Lab 1 - Kinematics I - Physics 7A Kinematics Lab 1 (v. 8.0)...

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Physics 7A Kinematics Lab 1 (v. 8.0) p. 1 NAME _____________________________ PARTNER ___________________________ DATE _________________ GSI ___________________ LAB DAY/TIME __________ KINEMATICS LAB 1: POSITION AND VELOCITY Introduction In this lab, you will produce position and velocity graphs, by walking in front of a detector. The main idea is for you to become comfortable at translating back and forth between graphs and real- life motion. At the end we'll do something a little different just for fun. In most courses, lab and discussion sections are separate activities. But we deliberately combine hands-on activities with worksheet-style conceptual questions. That way, you can continually integrate your hands-on experiences with more abstract knowledge, to achieve a deeper understanding. If you took honors high school physics, much of this lab will be review. Since some students never took physics before, however, we want to make sure that everyone gets up to speed (excuse the pun!) on this crucial material. We’ve also included some starred questions that should challenge everyone, and some harder challenge questions marked with a double star. You might want to save some of these harder questions—especially the double starred ones—until after you’ve completed the rest of the lab. A Note About “Predictions” Throughout your Physics-7 labs, you will be asked to make “predictions” about the outcome of most experiments before you do them. The correctness of these predictions will never be graded. We do not expect you to know what a particular outcome will be before you do an experiment, but we do expect you to think about, predict, and record your prediction for what the outcome will be. This technique of “predict before doing” is designed to keep everyone actively thinking about the concepts, and to help you focus on those areas you may not yet fully understand. (We would much rather have you make the errors you need to make here , in lab and discussion section, rather than on an exam.) Whenever you and your lab partner disagree about a prediction, see if you can understand why—you’ll both benefit. We force you to make these predictions because we want you learn as much as possible from each lab. We know that that’s much more likely to happen if you’re actively engaged throughout each session, making sense of your own beliefs and preconceptions at each stage. If a particular outcome doesn’t match your prediction, by explaining why you’ll learn something—and that’s the whole point! Otherwise it’s just too easy to work your way through the labs without ever really thinking about what’s going on. Indeed, in the past some students have gotten exam questions wrong because they misremembered what they saw in lab, answering with what they thought should have happened rather than with what really happened. Reconciling what you expect with what really happens—while in lab!—will help you avoid this problem.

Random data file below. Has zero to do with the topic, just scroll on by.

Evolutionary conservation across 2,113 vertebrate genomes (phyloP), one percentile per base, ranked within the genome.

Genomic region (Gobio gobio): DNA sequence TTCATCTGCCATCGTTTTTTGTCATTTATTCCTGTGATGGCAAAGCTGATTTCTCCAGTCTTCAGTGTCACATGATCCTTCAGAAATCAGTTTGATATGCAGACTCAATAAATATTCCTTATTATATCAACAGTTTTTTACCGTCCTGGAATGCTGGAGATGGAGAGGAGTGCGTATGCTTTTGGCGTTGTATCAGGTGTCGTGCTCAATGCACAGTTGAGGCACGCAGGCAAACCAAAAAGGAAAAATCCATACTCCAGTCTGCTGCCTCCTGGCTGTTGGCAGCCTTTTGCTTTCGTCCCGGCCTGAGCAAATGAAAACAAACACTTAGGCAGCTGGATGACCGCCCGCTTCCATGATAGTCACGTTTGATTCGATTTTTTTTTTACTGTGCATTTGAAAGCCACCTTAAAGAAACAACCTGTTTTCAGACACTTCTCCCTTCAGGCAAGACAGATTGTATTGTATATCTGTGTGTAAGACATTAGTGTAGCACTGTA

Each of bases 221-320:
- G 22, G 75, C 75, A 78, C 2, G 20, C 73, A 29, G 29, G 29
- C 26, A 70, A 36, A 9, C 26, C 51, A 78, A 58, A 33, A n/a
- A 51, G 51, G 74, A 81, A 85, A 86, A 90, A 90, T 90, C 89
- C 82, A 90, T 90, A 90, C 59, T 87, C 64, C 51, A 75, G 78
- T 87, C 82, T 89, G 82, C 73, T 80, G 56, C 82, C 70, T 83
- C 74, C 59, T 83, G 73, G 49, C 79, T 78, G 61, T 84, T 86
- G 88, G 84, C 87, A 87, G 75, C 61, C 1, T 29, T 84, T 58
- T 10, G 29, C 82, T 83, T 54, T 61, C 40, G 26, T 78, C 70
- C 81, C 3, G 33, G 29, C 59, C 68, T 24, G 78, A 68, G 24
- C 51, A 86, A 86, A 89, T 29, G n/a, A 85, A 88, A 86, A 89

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This note was uploaded on 11/19/2010 for the course LECTURE 1 taught by Professor Yildiz during the Spring '10 term at University of California, Berkeley.

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Lab 1 - Kinematics I - Physics 7A Kinematics Lab 1 (v. 8.0)...

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